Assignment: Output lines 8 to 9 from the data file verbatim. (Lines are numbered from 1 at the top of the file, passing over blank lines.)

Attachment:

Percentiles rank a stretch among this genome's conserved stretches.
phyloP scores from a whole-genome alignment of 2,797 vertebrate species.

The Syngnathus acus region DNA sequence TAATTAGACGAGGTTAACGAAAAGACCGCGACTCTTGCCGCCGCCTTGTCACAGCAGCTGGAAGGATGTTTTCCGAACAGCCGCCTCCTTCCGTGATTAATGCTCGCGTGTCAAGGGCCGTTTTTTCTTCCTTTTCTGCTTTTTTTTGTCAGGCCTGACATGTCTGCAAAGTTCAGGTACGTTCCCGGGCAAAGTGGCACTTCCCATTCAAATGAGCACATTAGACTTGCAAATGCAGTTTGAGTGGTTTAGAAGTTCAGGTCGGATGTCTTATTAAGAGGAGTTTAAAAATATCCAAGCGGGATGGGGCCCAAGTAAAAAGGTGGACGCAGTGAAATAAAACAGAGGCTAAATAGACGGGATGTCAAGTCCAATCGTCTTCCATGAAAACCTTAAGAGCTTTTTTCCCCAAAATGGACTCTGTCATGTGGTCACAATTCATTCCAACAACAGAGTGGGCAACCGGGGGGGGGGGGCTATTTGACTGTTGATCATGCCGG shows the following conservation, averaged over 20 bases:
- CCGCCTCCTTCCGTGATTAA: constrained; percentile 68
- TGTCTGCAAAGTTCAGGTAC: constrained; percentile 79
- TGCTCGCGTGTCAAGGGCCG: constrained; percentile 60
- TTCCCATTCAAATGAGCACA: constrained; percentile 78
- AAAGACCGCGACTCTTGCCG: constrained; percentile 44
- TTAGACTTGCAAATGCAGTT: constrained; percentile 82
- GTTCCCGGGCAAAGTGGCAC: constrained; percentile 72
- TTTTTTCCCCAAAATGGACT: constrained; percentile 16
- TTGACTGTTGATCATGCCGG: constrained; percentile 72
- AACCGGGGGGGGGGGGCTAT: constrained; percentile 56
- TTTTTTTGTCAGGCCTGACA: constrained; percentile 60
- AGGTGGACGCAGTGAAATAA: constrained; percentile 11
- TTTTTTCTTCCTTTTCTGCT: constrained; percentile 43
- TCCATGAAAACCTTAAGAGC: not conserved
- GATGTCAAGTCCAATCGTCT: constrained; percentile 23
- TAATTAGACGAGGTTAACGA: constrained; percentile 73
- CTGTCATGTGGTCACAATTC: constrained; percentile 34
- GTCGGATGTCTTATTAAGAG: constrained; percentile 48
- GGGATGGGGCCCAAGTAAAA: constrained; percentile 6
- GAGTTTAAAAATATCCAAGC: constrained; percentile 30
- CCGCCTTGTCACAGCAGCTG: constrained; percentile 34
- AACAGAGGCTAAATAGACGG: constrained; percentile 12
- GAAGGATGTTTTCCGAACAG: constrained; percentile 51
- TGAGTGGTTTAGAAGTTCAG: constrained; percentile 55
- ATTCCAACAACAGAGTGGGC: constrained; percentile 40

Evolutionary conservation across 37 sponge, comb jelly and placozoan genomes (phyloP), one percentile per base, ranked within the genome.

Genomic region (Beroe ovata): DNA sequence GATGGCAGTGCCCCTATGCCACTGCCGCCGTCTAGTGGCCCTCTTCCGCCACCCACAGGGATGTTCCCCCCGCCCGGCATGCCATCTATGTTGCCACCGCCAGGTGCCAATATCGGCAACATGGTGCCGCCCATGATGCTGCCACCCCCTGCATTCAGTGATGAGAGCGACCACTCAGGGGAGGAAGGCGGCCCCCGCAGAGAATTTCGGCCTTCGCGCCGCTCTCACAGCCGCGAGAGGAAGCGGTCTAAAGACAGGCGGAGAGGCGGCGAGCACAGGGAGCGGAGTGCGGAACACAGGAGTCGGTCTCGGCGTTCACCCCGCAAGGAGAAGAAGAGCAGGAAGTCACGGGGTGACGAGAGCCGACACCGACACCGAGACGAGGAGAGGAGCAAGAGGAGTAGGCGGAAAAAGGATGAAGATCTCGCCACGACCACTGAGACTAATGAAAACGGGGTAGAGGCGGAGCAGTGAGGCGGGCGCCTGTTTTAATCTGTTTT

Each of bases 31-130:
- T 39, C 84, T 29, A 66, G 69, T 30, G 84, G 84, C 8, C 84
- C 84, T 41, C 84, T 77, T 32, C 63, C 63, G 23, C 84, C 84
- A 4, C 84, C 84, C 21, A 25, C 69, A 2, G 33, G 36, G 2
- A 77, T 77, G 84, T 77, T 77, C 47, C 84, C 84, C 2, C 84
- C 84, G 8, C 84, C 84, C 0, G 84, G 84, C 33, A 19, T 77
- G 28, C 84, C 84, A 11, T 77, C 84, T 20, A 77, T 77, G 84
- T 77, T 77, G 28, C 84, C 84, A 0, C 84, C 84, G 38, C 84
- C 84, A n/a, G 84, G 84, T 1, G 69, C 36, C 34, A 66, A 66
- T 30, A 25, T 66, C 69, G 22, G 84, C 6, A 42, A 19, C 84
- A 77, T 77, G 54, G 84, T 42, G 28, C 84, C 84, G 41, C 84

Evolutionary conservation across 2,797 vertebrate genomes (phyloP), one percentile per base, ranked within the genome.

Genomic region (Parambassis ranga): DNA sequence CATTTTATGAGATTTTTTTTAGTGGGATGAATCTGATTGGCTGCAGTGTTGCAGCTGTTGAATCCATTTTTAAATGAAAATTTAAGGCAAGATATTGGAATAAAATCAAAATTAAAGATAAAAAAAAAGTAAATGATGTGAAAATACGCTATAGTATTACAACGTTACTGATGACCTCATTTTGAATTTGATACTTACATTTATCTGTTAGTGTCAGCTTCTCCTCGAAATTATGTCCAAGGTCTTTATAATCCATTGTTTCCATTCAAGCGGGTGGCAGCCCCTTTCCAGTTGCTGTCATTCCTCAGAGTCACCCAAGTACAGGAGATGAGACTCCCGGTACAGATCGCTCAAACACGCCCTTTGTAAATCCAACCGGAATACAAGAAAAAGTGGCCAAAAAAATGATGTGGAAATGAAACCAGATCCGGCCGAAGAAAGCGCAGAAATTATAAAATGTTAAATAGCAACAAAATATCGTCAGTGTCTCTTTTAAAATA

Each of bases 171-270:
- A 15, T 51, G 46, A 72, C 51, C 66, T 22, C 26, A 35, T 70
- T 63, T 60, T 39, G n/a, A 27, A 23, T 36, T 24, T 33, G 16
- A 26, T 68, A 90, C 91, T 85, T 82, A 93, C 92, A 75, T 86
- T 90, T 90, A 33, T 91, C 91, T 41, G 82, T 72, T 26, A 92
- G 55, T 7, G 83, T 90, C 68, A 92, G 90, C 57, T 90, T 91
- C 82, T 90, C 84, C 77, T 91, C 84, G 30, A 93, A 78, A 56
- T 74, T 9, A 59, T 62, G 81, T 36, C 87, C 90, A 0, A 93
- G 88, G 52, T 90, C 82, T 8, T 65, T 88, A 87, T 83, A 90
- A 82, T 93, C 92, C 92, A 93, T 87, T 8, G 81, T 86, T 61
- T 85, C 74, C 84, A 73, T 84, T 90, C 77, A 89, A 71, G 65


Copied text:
- AAAGACCGCGACTCTTGCCG: constrained; percentile 44
- TTAGACTTGCAAATGCAGTT: constrained; percentile 82